Johnson v. Rodriguez

Filing 33

FINDINGS and RECOMMENDATION Regarding Defendant's Motion for Summary Judgment 22 , signed by Magistrate Judge Stanley A. Boone on 12/22/14: Matter referred to Judge Ishii; 30-Day Deadline for Objections. (Hellings, J)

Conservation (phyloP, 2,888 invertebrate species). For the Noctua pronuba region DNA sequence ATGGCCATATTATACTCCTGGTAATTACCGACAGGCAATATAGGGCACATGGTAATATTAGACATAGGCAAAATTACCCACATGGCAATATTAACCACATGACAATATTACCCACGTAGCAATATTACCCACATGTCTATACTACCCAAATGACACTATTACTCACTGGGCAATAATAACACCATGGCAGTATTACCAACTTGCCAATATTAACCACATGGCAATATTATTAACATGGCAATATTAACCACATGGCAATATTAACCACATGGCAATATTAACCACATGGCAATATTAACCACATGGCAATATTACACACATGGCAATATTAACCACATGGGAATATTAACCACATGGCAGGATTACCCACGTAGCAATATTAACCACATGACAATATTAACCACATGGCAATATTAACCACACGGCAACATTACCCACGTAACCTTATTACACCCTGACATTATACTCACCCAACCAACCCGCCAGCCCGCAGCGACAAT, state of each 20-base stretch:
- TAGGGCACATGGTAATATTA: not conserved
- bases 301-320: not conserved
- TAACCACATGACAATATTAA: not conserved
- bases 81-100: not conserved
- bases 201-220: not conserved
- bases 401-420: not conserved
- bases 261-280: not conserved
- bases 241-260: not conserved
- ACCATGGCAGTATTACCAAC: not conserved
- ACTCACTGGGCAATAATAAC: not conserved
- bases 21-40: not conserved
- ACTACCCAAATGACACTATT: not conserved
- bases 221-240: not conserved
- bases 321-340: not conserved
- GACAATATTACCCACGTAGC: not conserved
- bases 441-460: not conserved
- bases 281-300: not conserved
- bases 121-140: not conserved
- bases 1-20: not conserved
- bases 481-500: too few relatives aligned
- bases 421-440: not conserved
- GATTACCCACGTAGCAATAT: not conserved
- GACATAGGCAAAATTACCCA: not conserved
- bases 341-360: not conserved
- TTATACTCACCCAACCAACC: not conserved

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1 2 3 4 5 6 7 8 UNITED STATES DISTRICT COURT 9 EASTERN DISTRICT OF CALIFORNIA 10 11 12 ) ) ) ) ) ) ) ) ) ) LEONARD JOHNSON, Plaintiff, 13 14 15 v. HUMBERTO RODRIGUEZ, Defendant. 16 Case No.: 1:12-cv-00820-AWI-SAB (PC) FINDINGS AND RECOMMENDATION REGARDING DEFENDANT’S MOTION FOR SUMMARY JUDGMENT [ECF No. 22] 17 Plaintiff Leonard Johnson is proceeding in this civil rights action pursuant to 42 U.S.C. § 1983, 18 which was removed from the Fresno County Superior Court and filed here on May 16, 2012. Plaintiff 19 is represented by Hasmik Geghamyan, Esq. 20 The action is proceeding against Defendant Humberto Rodriguez based on Plaintiff’s claim of 21 excessive force. On August 11, 2014, Defendant Rodriguez filed a motion for summary judgment. 22 On December 1, 2014, Plaintiff filed an opposition to Defendant’s motion for summary judgment, and 23 Defendant filed a reply on December 5, 2014. 24 I. 25 LEGAL STANDARD 26 Any party may move for summary judgment, and the Court shall grant summary judgment if 27 the movant shows that there is no genuine dispute as to any material fact and the movant is entitled to 28 1 1 judgment as a matter of law. Fed. R. Civ. P. 56(a) (quotation marks omitted); Washington Mutual Inc. 2 v. U.S., 636 F.3d 1207, 1216 (9th Cir. 2011). Each party’s position, whether it be that a fact is 3 disputed or undisputed, must be supported by (1) citing to particular parts of materials in the record, 4 including but not limited to depositions, documents, declarations, or discovery; or (2) showing that the 5 materials cited do not establish the presence or absence of a genuine dispute or that the opposing party 6 cannot produce admissible evidence to support the fact. Fed. R. Civ. P. 56(c)(1) (quotation marks 7 omitted). The Court may consider other materials in the record not cited to by the parties, but it is not 8 required to do so. Fed. R. Civ. P. 56(c)(3); Carmen v. San Francisco Unified School Dist., 237 F.3d 9 1026, 1031 (9th Cir. 2001); accord Simmons v. Navajo County, Ariz., 609 F.3d 1011, 1017 (9th Cir. 10 2010). 11 Defendants do not bear the burden of proof at trial and in moving for summary judgment, they 12 need only prove an absence of evidence to support Plaintiff’s case. In re Oracle Corp. Securities 13 Litigation, 627 F.3d 376, 387 (9th Cir. 2010) (citing Celotex Corp. v. Catrett, 477 U.S. 317, 323 14 (1986)). If Defendants meet their initial burden, the burden then shifts to Plaintiff “to designate 15 specific facts demonstrating the existence of genuine issues for trial.” In re Oracle Corp., 627 F.3d at 16 387 (citing Celotex Corp., 477 U.S. at 323). This requires Plaintiff to “show more than the mere 17 existence of a scintilla of evidence.” Id. (citing Anderson v. Liberty Lobby, Inc., 477 U.S. 242, 252 18 (1986)). 19 However, in judging the evidence at the summary judgment stage, the Court may not make 20 credibility determinations or weigh conflicting evidence, Soremekun v. Thrifty Payless, Inc., 509 F.3d 21 978, 984 (9th Cir. 2007) (quotation marks and citation omitted), and it must draw all inferences in the 22 light most favorable to the nonmoving party and determine whether a genuine issue of material fact 23 precludes entry of judgment, Comite de Jornaleros de Redondo Beach v. City of Redondo Beach, 657 24 F.3d 936, 942 (9th Cir. 2011) (quotation marks and citation omitted). The Court determines only 25 whether there is a genuine issue for trial and in doing so, it must liberally construe Plaintiff’s filings 26 because he is a pro se prisoner. Thomas v. Ponder, 611 F.3d 1144, 1150 (9th Cir. 2010) (quotation 27 marks and citations omitted). 28 /// 2 1 II. 2 DISCUSSION 3 A. Allegations of Complaint 4 On February 8, 2011, Plaintiff’s complete name was called over the intercom for medication. 5 Plaintiff responded to the officer to address the matter. Correctional Officer Rodriguez handcuffed 6 Plaintiff, then continued to use excessive and unnecessary force upon his person by bending and 7 twisting his wrist and arm causing excruciating pain and refused his complaints to stop. 8 of the force, Plaintiff suffered extreme physical pain, mental anguish, and severe emotional distress for 9 which he sought and received medical treatment. As a result 10 B. Undisputed Facts1 11 1. Plaintiff Johnson was incarcerated at Pleasant Valley State Prison (PVSP) on February 12 8, 2011. 2. 13 14 On February 8, 2011, Johnson’s full name was called over the intercom at PVSP to go to an office to receive medication. 3. 15 On February 8, 2011, Johnson’s full name was called over the intercom at PVSP, which 16 Johnson felt was unusual, since his understanding of the Title 15 regulations specified that inmates 17 were to be called by their last names, only. 4. 18 19 proceeded to the office, where he asked the employee why Johnson’s entire name was called. 5. 20 21 6. In the office, Johnson asked why his full name had been called over the intercom, and Officer Rodriguez responded that there was nothing wrong with stating Johnson’s entire name. 7. 24 25 When Johnson arrived at the office, the employee who had called his name, a Medical Technical Assistant (MTA), Officer Rodriguez, and Officer Buckley were in the office. 22 23 Johnson was startled when he heard his full name called twice over the intercom, and The MTA then threw Johnson’s pill at him, and Johnson took the pills out of an envelope, threw the envelope back at the MTA, and left the office. 26 27 1 28 These facts are compiled by the parties’ submissions where not in dispute. 3 1 2 8. Officer Rodriguez immediately went to Plaintiff’s bed area and got into Johnson’s face while Johnson was in his bed, Bunk 112 low. 3 9. During this encounter, Johnson and Officer Rodriguez were standing nose to nose. 4 10. Several minutes later, Johnson’s full name was called a second time over the intercom 5 6 7 8 9 to come to the office. 11. Johnson proceeded back to the office, and Officer Rodriguez, Officer Buckley, and the MTA were present inside the office. 12. Officer Rodriguez grabbed Johnson’s right wrist which was placed against the wall, twisted it while moving Johnson’s arm behind Johnson’s back and applied the handcuff which was 10 tightened all the way. Then, he grabbed Johnson’s left wrist, twisted it while moving his arm behind 11 Johnson’s back and then applied the handcuff. The handcuffs were tightened all the way. 12 13. Johnson had experienced a prior injury to his right wrist in approximately 1992-1993 13 which caused him to undergo an operation on his right wrist, to miss two years from work, and to 14 experience on-going pain. 15 16 14. During the incident of February 8, 2011, involving Johnson, no alarm was sounded and no oleocapsicum resin pepper spray was used on Johnson. 17 C. Defendant’s Motion for Summary Judgment 18 1. Excessive Force 19 To constitute cruel and unusual punishment in violation of the Eighth Amendment, prison 20 conditions must involve “the wanton and unnecessary infliction of pain.” Rhodes v. Chapman, 452 21 U.S. 337, 347 (1981). In order to be held liable, each defendant must have personally participated in 22 the deprivation of the plaintiff’s rights. Ashcroft v. Iqbal, 556 U.S. 662, 677 (2009); Jones v. 23 Williams, 297 F.3d 930, 934 (9th Cir. 2002). When a prison official stands accused of using excessive 24 physical force in violation of the cruel and unusual punishment clause of the Eighth Amendment, the 25 question turns on whether the force was applied in a good-faith effort to maintain or restore discipline, 26 or maliciously and sadistically for the purpose of causing harm. Hudson v. McMillian, 503 U.S. 1, 7 27 (1992) (citing Whitley v. Albers, 475 U.S. 312, 320-321 (1986). In determining whether the use of 28 force was wanton and unnecessary, it is proper to consider factors such as the need for application of 4 1 force, the relationship between the need and the amount of force used, the threat reasonably perceived 2 by the responsible officials, and any efforts made to temper the severity of the forceful response. 3 Hudson, 503 U.S. at 7. 4 A prison official’s use of force to maliciously and sadistically cause harm violates the 5 contemporary standards of decency. Wilkins v. Gaddy, 559 U.S. 34, 37 (2010). However, “[n]ot 6 ‘every malevolent touch by a prison guard gives rise to a federal cause of action.’” Wilkins, 559 U.S. 7 at 37 (quoting Hudson, 503 U.S. at 9). Factors that can be considered are “the need for the application 8 of force, the relationship between the need and the amount of force that was used, [and] the extent of 9 injury inflicted.” Whitley, 475 U.S. at 321; accord Marquez v. Gutierrez, 322 F.3d 689, 692 (9th Cir. 10 2003). Although the extent of the injury is relevant, the inmate does not need to sustain a serious 11 injury. Hudson, 503 U.S. at 7; Wilkins, 559 U.S. at 37-38. The Eighth Amendment’s prohibition on 12 cruel and unusual punishment necessary excludes from constitutional recognition de minimus uses of 13 physical force. Hudson, 503 U.S. at 9-10. Defendant’s Position 14 2. 15 Defendant Rodriguez argues that the undisputed facts establish that he applied the handcuffs to 16 Johnson on February 8, 2011, in order to maintain control over Johnson, to prevent violence on 17 Johnson’s part, and that Rodriguez did not act maliciously or with intent to harm Johnson. In addition, 18 because Defendant Rodriguez acted in a good faith effort to maintain order and discipline and in 19 compliance with CDCR regulations, he is entitled to qualified immunity. 20 21 In support of his motion, Defendant submits his own declaration and a declaration by Correctional Counselor II Specialist, William Adams. 22 Defendant Rodriguez declares that, in relevant part: 23 On February 8, 2011, I was working at Pleasant Valley State Prison as a correctional floor officer, assigned to the gymnasium. During medication pass, Licensed Vocational Nurse P. Mumford called the names of several inmates over the loudspeaker, asking the inmates, including inmate Johnson (V-79518), to report to the medical officer to receive medication. I was at the medical office, along with Officer D. Buckley, and LVN P. Mumford. When inmate Johnson (V-79518) arrived at the medical office, he appeared to be agitated and upset, complaining about his full name had been announced over the loudspeaker. During this encounter, inmate Johnson was asked to sign a form 24 25 26 27 28 5 1 2 3 4 5 6 7 8 9 10 11 12 13 14 15 16 17 18 19 20 21 22 23 concerning his medication. After signing the form, inmate Johnson threw it at LVN Mumford and left the office. I then followed inmate Johnson to his bunk in the gymnasium, so that I could counsel him concerning the incident when he threw the form at LVN P. Mumford. I pointed out to inmate Johnson that, if the form had actually struck LVN P. Mumford, inmate Johnson could be charged with an assault on staff. Inmate Johnson responded by arguing that LVN P. Mumford had through the form at him first, stating “throw me in the hole,” and cursing. During this encounter, inmate Johnson and I were facing each other, our faces separated by a few inches. During this encounter, it appeared to me that inmate Johnson was upset and agitated. I then returned to the medical office. Shortly after this encounter, inmate Johnson’s full name again was called over the loudspeaker, and inmate Johnson was asked to come to the medical office. I was at the medical office, along with Officer D. Buckley, and LVN P. Mumford. When inmate Johnson arrived at the medical office, he again appeared to be upset, agitated, and argumentative, complaining that his full name had been called over the loudspeaker. Having observed inmate Johnson’s behavior in the medical office when his full name first was called over the loudspeaker, and inmate Johnson’s behavior during my encounter at his bunk, I was concerned that inmate Johnson would become violent after his name had been called over the loudspeaker a second time. In order to prevent this from occurring, I ordered inmate Johnson to place his hands behind his back and submit to handcuffs. I also utilized the institutional radio to call for assistance from yard staff. It was necessary to twist inmate Johnson’s wrists in order to properly position Johnson’s hands and wrists so that the handcuffs could be properly applied. In applying the handcuffs, I was concerned that the handcuffs be properly applied and was not acting maliciously or with intent to harm inmate Johnson. It also was necessary to apply the handcuffs tight enough to prevent inmate Johnson from slipping out of them. In tightening the handcuffs on inmate Johnson, I was concerned that the handcuffs be properly applied and was not acting maliciously or with intent to harm inmate Johnson. After applying the handcuffs to inmate Johnson, I waited several minutes for yard staff to arrive. When no one responded to my request for assistance, Officer Buckley escorted inmate Johnson to the Program Office. 24 25 26 27 At all times during my encounter with inmate Johnson on February 8, 2011, I was attempting to maintain control over inmate Johnson in order to prevent any violence on his part. At no time on February 8, 2011, did I act maliciously or with intent to harm inmate Johnson. (Ex B., Declaration of H. Rodriguez at ¶¶ 3-9.) 28 6 1 William Adams declares, in relevant part that Defendant Rodriguez was justified in placing 2 handcuffs on inmate Johnson on February 8, 2011, because Rodriguez reasonably perceived Johnson’s 3 emotional state was such that he may have become violent when he returned a second time to pick up 4 his medication after hearing his full name called over the loudspeaker. (Ex. C., Declaration of 5 William Adams at ¶ 10.) Plaintiff’s Position 6 3. 7 Plaintiff argues that a genuine issue of material fact exists as to whether Defendant Rodriguez 8 used excessive force when he tightened the handcuffs all the way and applied pressure for four-six 9 minutes by lifting Plaintiff’s twisted hands from his back, and Rodriguez is not entitled to qualified 10 immunity because his conduct clearly violated an established constitutional right. In support of his 11 opposition, Plaintiff cites to his deposition testimony. During his deposition, Plaintiff explained that 12 on February 8, 2011, his full name was called over the loudspeaker and when he went to the office, he 13 identified himself and asked why his full name was used over the speaker. Officer Rodriguez 14 immediately went to Plaintiff’s bed area and got into Plaintiff’s face, standing nose to nose with 15 Plaintiff and stated, “I know what to do with guys like you.” (ECF No. 22, Ex. A, Dep. of Plaintiff, at 16 50.) Plaintiff’s full name was called over the loudspeaker a second time to report to the office. When 17 Plaintiff arrived at the office, Rodriguez was standing by the door. When he went inside, Rodriguez 18 slammed the door, took his jacket off and ordered Plaintiff to get against the wall for which Plaintiff 19 complied. Plaintiff then asked, “well, what do you guys want with me now?” Officer Rodriguez then 20 grabbed Plaintiff’s right wrist which was placed against the wall, twisted it while moving Plaintiff’s 21 arm behind Plaintiff’s back and applied the handcuff which was tightened all the way. Rodriguez then 22 grabbed Plaintiff’s left wrist, twisted it while moving his arm behind Plaintiff’s back and then applied 23 the handcuff. The handcuffs were tightened all the way. Officer Rodriguez applied pressure on his 24 handcuffed hands for four to six minutes by lifting his hands up which caused excruciating pain for 25 Plaintiff. His hands and shoulders stared to go numb because of the tightness of the handcuffs. 26 The excruciating pain almost made Plaintiff cry and he asked for help from officer Buckley 27 who told Rodriguez to let him go three times. Officer Rodriguez still did not let him go and officer 28 7 1 Buckley intervened and stopped the attack. It took three correctional officers to remove the handcuffs 2 because they were so tight. 3 Plaintiff experienced a lot of pain in his right shoulder, arm and wrist. He was seen by a 4 female MTA shortly after he complained about the pain to a sergeant that helped him remove the 5 handcuffs with two other officers. The right wrist was starting to swell and he had deep marks on the 6 handcuffs in his wrist and it was burning. 7 8 Plaintiff’s left wrist was swollen at the time he was seen by a female MTA but the handcuff prints were visible because of the tightness of the handcuffs and the left wrist had minor cuts. 9 4. Findings 10 a. Excessive Force 11 The Ninth Circuit has long recognized that excessively tight handcuffs may constitute 12 excessive force. See, e.g., Wall v. County of Orange, 364 F.3d 1107, 1112 (9th Cir. 2004) (finding 13 that ignoring a prisoner’s repeated pleas to remove handcuffs could constitute excessive force where 14 the tightness of the cuffs causes the prisoner lasting pain or injury). 15 Viewing the facts in Plaintiff’s favor, this Court cannot find that Rodriguez’s conduct on 16 February 8, 2011, was “objectively reasonable in light of the facts and circumstances confronting 17 them.” There are a large number of material facts in dispute regarding the incident which took place 18 on February 8, 2011. Based on disputed facts, Rodriguez placed the handcuffs on Plaintiff so tightly 19 that Plaintiff’s hands and shoulder started to go numb, and Rodriguez ignored Plaintiff’s request (and 20 Officer Buckley’s request) to loosen Plaintiff’s handcuffs. Rodriguez then applied pressure for four to 21 six minutes by lifting Plaintiff’s twisted hands (in handcuffs) from his back, and there is no evidence 22 that Plaintiff resisted the application of handcuffs. As a result, Plaintiff suffered excruciating pain in 23 his right shoulder, arm and wrist. 24 In this instance, the Court is presented with two conflicting declaration and/or deposition 25 testimony of the two percipient witnesses, Plaintiff and Defendant Rodriguez, and their description of 26 the incident which took place on February 8, 2011, differs in material aspects. Defendant Rodriguez 27 argues that there is no evidence of a significant injury suffered by Plaintiff. However, Plaintiff 28 suffered a lot of pain in his right shoulder, arm and wrist, swelling and deep marks on his right wrist, 8 1 and minor cuts on his left wrist, and the extent of his injury or lack thereof is not dispositive. Under 2 the Eighth Amendment, the determination is not whether the Plaintiff’s injuries are de minimis, but 3 rather whether the use of force was de minimis. See Wilkins v. Gaddy, 559 U.S. at 37 (“Injury and 4 force … are only imperfectly correlated, and it is the latter that ultimately counts. An inmate who is 5 gratuitously beaten by guards does not lose his ability to pursue an excessive force claim merely 6 because he has the good fortune to escape without serious injury.”) Thus, the extent of the injuries 7 suffered by Plaintiff is one factor in determining whether the force used was excessive, but is not a 8 determinative factor. Id. 9 Furthermore, Defendant Rodriguez’s argument that Plaintiff failed to present evidence relating 10 to his perceptions or mental state, is without merit. Defendant essentially argues that he must have 11 acted with specific rather than general intent. However, the appropriate standard under the Eighth 12 Amendment is whether the defendant applied force “maliciously and sadistically for the very purpose 13 of causing harm,-that is any harm.” Robins v. Meecham, 60 F.3d 1436, 1441 (9th Cir. 1995). Under 14 Plaintiff’s version of the facts, Plaintiff did not resist the application of handcuffs, yet Defendant 15 Rodriguez applied the handcuffs so tightly it caused Plaintiff’s hands and shoulders to go numb and 16 then force thereafter for the malicious and sadistic purpose of causing harm in violation of the Eighth 17 Amendment prohibits. Therefore, a reasonable jury could conclude that Defendant intended to punish 18 Plaintiff and applied force “maliciously and sadistically for the very purpose of causing harm,’-that is 19 any harm.” Robins v. Meecham, 60 F.3d at 1441. Consequently, the disputed facts preclude the 20 granting of summary judgment in favor of Defendant Rodriguez, and his motion should be denied. 21 b. Qualified Immunity 22 Qualified immunity is “immunity from suit rather than a mere defense to liability; and like an 23 absolute immunity, it is effectively lost if a case is erroneously permitted to go to trial.” Mueller v. 24 Auker, 576 F.3d 979, 993 (9th Cir. 2009) (citation and internal quotations omitted). Qualified 25 immunity shields government officials from civil damages unless their conduct violates “clearly 26 established statutory or constitutional rights of which a reasonable person would have known.” 27 Harlow v. Fitzgerald, 457 U.S. 800, 818 (1982). “Qualified immunity balances two important 28 interests - the need to hold public officials accountable when they exercise power irresponsibly and the 9 1 need to shield officials from harassment, distraction, and liability when they perform their duties 2 reasonably,” Pearson v. Callahan, 555 U.S. 223, 231 (2009), and it protects “all but the plainly 3 incompetent or those who knowingly violate the law,” Malley v. Briggs, 475 U.S. 335, 341 (1986). 4 In resolving the claim of qualified immunity, the Court must determine whether, taken in the 5 light most favorable to Plaintiff, Defendants’ conduct violated a constitutional right, and if so, whether 6 the right was clearly established. Saucier v. Katz, 533 U.S. 194, 201 (2001); Mueller, 576 F.3d at 993. 7 While often beneficial to address in that order, the Court has discretion to address the two-step inquiry 8 in the order it deems most suitable under the circumstances. Pearson, 555 U.S. at 236 (overruling 9 holding in Saucier that the two-step inquiry must be conducted in that order, and the second step is 10 reached only if the court first finds a constitutional violation); Mueller, 576 F.3d at 993-94. 11 In this instance, the evidence viewed in the light most favorable to Plaintiff demonstrates a 12 constitutional violation and there exist triable issues of fact as to whether that right was violated. 13 Therefore, the Court proceeds without further discussion to the second step of the inquiry. 14 “For a constitutional right to be clearly established, its contours must be sufficiently clear that a 15 reasonable officer would understand that what he is doing violates that right.” Hope v. Pelzer, 536 16 U.S. 730, 739 (2002). While the reasonableness inquiry may not be undertaken as a broad, general 17 proposition, neither is official action entitled to protection “unless the very action in question has 18 previously been held unlawful.” 19 unlawfulness be apparent under preexisting law,” Clement v. Gomez, 298 F.3d 898, 906 (9th Cir. 20 2002) (citation omitted), and prison personnel “can still be on notice that their conduct violates 21 established law even in novel factual circumstances,” Hope, 536 U.S. at 741. 22 Hope, 536 U. S. at 739. “Specificity only requires that the Rodriguez has presented no evidence that, even if handcuffs were initially justified, 23 handcuffing Plaintiff so tightly that he suffered excruciating pain and refusal to loosen the handcuffs 24 after Plaintiff complained of pain was justified. Under these circumstances, no reasonable officer 25 could believe that the abusive application of handcuffs was constitutional. See, e.g., Palmer v. 26 Sanderson, 9 F.3d 1433, 1436 (9th Cir. 1993) (affirming the denial of qualified immunity on an 27 excessive force claim where defendants unnecessarily fastened handcuffs so tightly around plaintiff’s 28 wrists that they caused him pain and left bruises and refused to loosen the handcuffs after plaintiff’s 10 1 complaint of pain); Alexander v. Perez, 124 F. App’x. 525, 526 (9th Cir. 2005) (“Since 1992 the legal 2 standard articulated in Hudson has provided officers with ample notice that malicious or sadistic use 3 of force is unlawful.”). Accordingly, Defendant Rodriguez is not entitled to qualified immunity. 4 IV. 5 RECOMMENDATION Based on foregoing, IT IS HEREBY RECOMMENDED that Defendant Rodriguez’s motion 6 7 for summary judgment be DENIED. 8 This Findings and Recommendation will be submitted to the United States District Judge 9 assigned to the case, pursuant to the provisions of Title 28 U.S.C. § 636(b)(l). Within thirty (30) days 10 after being served with this Findings and Recommendation, the parties may file written objections 11 with the Court. The document should be captioned “Objections to Magistrate Judge’s Findings and 12 Recommendation.” The parties are advised that failure to file objections within the specified time may 13 result in the waiver of rights on appeal. Wilkerson v. Wheeler, __ F.3d __, __, No. 11-17911, 2014 14 WL 6435497, at *3 (9th Cir. Nov. 18, 2014) (citing Baxter v. Sullivan, 923 F.2d 1391, 1394 (9th Cir. 15 1991)). 16 17 IT IS SO ORDERED. 18 Dated: 19 December 22, 2014 UNITED STATES MAGISTRATE JUDGE 20 21 22 23 24 25 26 27 28 11